In the Improved Version, the expression is rendered as follows: "of our God, and of our Saviour Jesus Christ." But if we apply to this passage the canon in question, the general accuracy of which Mr. Cogan allows, must we not be compelled to admit, either that the article is necessary before σwraps, in order to justify this translation; or that the exception which Mr. Cogan makes in the case of the word Kupios, should be extended likewise to the word σωτηρ?

be so.

Again, Mr. Cogan admits that the canon holds good in the words & Kupio ήμων και σωτηρ Ιησες Χριςος. It may But if the words Kupios and owing are descriptive of the same person, would it not have been better, and more agreeable to scriptural usage, to have said ὁ Κύριος και σωτηρ ήμων Ιησες Χριςος, or Ι. Χ. ὁ Κύριος και σωτηρ


av? See Philipp. ii. 25, Exappodirov τον αδελφον και συνεργον και συςρατιώτην με ; 2 Thess. ii. 16, Ο Θεος και πατηρ ἡμων ὁ αγαπησας ήμας; and Philem. 1, Φιλημονι τῳ αγαπητῷ και συνεργῳ ἡμῶν. Lastly, if ὁ Κυριος ήμων και σωτηρ Ιησες Χριςος is correctly rendered our Lord and Saviour Jesus Christ," why should not ὁ Θεός ήμων και σωτής Ιησές Χριςος be rendered our God and Saviour Jesus Christ"? I believe that no man, living at the time when the second epistle which goes under the name of Peter was written, (whether Peter was himself the author of it, or any other person,) could intentionally have used such a phrase as "our God



and Saviour Jesus Christ." This was the language of a much later period. It was alike unknown to the apostles and to their contemporaries and immediate successors. As far, therefore, as I am able to see my way at present, we are reduced to this dilemma,either we must admit that two expressions constructed exactly alike, in ihe most perspicuous of all languages, are capable of different and opposite senses; or that the author of this epistle did not understand the language in which he wrote, and therefore wrote ungrammatically and unintelligibly.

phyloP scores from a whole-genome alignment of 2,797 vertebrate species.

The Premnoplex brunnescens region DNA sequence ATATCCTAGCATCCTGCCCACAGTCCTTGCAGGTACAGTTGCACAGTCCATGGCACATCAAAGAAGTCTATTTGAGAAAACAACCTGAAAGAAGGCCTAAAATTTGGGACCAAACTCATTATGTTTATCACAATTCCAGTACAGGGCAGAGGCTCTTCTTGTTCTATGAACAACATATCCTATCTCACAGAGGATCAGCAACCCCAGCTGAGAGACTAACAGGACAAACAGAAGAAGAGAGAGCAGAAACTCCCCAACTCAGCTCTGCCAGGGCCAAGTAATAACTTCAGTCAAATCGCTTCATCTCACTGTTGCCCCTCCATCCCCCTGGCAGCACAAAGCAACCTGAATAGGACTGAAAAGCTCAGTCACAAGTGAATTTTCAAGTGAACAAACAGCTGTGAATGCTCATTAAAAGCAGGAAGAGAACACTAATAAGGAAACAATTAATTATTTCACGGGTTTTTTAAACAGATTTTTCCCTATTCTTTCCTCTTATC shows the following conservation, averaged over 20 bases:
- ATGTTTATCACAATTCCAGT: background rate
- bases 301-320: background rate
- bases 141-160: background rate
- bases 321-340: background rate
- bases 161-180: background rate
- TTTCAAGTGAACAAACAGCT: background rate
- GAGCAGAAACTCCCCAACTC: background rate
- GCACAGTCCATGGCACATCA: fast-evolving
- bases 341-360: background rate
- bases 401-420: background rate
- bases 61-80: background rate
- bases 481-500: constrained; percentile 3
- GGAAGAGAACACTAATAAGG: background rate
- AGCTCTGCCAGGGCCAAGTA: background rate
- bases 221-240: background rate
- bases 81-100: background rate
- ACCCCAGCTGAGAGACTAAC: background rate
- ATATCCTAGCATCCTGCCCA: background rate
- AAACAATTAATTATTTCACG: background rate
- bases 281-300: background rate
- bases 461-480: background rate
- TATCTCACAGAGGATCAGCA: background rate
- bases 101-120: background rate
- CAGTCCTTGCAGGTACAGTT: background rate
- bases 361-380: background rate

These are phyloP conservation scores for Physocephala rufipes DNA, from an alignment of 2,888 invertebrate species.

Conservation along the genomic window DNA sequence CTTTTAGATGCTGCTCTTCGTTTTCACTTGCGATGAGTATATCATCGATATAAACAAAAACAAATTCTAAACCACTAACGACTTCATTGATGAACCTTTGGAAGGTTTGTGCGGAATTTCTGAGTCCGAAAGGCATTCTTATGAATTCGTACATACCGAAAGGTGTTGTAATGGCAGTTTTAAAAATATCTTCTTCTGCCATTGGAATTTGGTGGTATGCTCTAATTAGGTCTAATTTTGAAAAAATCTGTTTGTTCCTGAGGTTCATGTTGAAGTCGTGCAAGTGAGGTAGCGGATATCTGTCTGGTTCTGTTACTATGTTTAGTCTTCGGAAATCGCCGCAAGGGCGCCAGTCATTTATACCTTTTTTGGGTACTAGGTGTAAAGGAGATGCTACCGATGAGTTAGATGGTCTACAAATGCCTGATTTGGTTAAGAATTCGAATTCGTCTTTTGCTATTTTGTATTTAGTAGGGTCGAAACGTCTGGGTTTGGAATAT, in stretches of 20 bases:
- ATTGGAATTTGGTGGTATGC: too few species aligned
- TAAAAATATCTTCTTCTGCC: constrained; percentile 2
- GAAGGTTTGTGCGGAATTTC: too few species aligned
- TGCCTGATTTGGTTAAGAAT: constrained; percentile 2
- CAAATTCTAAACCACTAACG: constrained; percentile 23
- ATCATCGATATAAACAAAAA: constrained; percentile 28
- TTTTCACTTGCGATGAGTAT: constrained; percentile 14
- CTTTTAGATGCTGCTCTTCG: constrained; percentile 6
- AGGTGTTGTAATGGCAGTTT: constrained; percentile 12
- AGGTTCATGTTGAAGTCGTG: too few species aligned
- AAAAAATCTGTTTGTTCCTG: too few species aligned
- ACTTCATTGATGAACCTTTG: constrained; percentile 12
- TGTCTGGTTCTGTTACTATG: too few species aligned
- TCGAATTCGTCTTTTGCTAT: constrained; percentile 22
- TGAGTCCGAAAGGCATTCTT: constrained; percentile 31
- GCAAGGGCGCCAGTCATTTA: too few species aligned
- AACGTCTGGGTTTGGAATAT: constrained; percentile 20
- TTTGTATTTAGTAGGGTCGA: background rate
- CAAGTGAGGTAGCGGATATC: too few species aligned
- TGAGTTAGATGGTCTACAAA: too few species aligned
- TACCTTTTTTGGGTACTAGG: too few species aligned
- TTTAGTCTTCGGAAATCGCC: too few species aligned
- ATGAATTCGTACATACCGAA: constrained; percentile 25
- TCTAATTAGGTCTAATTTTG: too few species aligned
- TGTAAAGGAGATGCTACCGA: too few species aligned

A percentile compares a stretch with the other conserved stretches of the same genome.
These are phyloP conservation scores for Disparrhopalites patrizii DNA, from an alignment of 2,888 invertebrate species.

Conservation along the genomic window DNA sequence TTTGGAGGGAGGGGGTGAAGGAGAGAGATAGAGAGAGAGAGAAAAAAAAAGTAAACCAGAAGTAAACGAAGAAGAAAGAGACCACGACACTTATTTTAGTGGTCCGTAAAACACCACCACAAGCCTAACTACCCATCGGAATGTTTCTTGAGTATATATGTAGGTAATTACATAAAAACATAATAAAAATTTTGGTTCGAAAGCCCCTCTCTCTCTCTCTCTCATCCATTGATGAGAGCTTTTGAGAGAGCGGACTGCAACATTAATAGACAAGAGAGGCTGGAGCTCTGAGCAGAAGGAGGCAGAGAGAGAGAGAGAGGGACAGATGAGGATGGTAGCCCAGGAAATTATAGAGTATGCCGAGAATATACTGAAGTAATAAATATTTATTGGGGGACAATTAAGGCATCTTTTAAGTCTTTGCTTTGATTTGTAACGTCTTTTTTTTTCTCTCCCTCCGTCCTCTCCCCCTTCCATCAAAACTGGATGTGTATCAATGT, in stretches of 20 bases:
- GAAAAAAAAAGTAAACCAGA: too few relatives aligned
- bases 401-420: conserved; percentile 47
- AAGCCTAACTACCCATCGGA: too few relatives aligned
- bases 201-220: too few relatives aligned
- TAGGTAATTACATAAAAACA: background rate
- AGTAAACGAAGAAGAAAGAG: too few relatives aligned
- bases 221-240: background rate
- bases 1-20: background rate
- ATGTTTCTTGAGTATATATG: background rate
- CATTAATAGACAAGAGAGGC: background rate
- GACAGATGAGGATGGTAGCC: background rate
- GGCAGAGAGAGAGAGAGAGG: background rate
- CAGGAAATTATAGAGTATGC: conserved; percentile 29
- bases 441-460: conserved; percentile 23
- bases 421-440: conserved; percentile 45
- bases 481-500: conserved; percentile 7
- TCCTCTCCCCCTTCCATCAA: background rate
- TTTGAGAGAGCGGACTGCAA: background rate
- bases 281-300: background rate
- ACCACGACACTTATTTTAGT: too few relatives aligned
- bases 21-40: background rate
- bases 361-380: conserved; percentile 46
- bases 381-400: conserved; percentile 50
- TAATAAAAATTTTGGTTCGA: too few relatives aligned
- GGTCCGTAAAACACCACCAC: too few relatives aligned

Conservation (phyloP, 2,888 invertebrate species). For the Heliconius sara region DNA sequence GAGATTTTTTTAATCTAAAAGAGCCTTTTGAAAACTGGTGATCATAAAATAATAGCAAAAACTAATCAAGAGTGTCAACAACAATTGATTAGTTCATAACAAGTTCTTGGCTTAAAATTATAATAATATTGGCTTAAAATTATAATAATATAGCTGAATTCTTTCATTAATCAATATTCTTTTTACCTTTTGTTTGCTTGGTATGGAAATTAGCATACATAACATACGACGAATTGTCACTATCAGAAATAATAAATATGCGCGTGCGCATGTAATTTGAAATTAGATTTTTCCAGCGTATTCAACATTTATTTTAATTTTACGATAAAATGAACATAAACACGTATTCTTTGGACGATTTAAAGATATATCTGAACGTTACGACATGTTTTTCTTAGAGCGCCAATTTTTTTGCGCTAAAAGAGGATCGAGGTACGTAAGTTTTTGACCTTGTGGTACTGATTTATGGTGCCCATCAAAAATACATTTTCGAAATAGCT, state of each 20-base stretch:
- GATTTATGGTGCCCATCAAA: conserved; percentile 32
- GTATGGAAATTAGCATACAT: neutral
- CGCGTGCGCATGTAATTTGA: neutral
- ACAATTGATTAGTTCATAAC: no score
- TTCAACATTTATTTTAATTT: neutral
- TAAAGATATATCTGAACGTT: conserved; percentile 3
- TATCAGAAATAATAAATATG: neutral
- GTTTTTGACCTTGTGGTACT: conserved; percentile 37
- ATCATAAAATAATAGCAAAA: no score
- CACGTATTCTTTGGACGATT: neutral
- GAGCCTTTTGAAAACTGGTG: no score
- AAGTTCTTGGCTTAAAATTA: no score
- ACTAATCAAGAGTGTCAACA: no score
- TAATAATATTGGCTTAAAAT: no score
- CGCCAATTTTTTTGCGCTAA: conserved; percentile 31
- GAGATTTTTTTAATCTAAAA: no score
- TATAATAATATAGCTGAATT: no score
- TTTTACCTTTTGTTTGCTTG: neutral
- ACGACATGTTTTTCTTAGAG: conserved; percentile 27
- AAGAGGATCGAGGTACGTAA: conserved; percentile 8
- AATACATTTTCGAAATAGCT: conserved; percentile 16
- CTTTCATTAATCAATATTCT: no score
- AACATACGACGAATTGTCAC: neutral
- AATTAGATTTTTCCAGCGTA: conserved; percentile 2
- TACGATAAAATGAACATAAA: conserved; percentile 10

P. S. I will here take an opportunity of adding a remark or two on Galatians vi. 11: "Ye see how large a letter I have written unto you with mine own hand."-It is generally supposed that the apostle alludes, in this place, to the length of his epistle. But if this had been his allusion, he would not, as Dr. Whitby observes, have used the word ypaμμao. The Greek scholiast supposes that the apostle, by the words wλinois ypaμμaσi, intended to call the attention of the Galatians to the largeness and inelegancy of the character in which the letter was written. But if the handwriting had been of this kind throughout the whole epistle, the proper place for this remark would have been, not in the body of the letter, but at the end, in the way of postscript. If again, his object had been, as Mr. Belsham says, in his excellent work on the epistles of Paul, to call the attention of the Galatians to the circumstance of his having written the letter himself, and to preclude the possibility of the pretext that the letter was forged, why allude particularly to the largeness of the hand-writing? This could have afforded no actual proof that Paul had written the letter himself; for it is nowhere upon record that he had before this time addressed any instructions to the Galatians in writing. But even if he had, and they were well acquainted with the hand-writing, why call their attention to the size of the characters in which this letter was written? Why not merely state that it had been written by himself? Would not this have answered every purpose?—The proba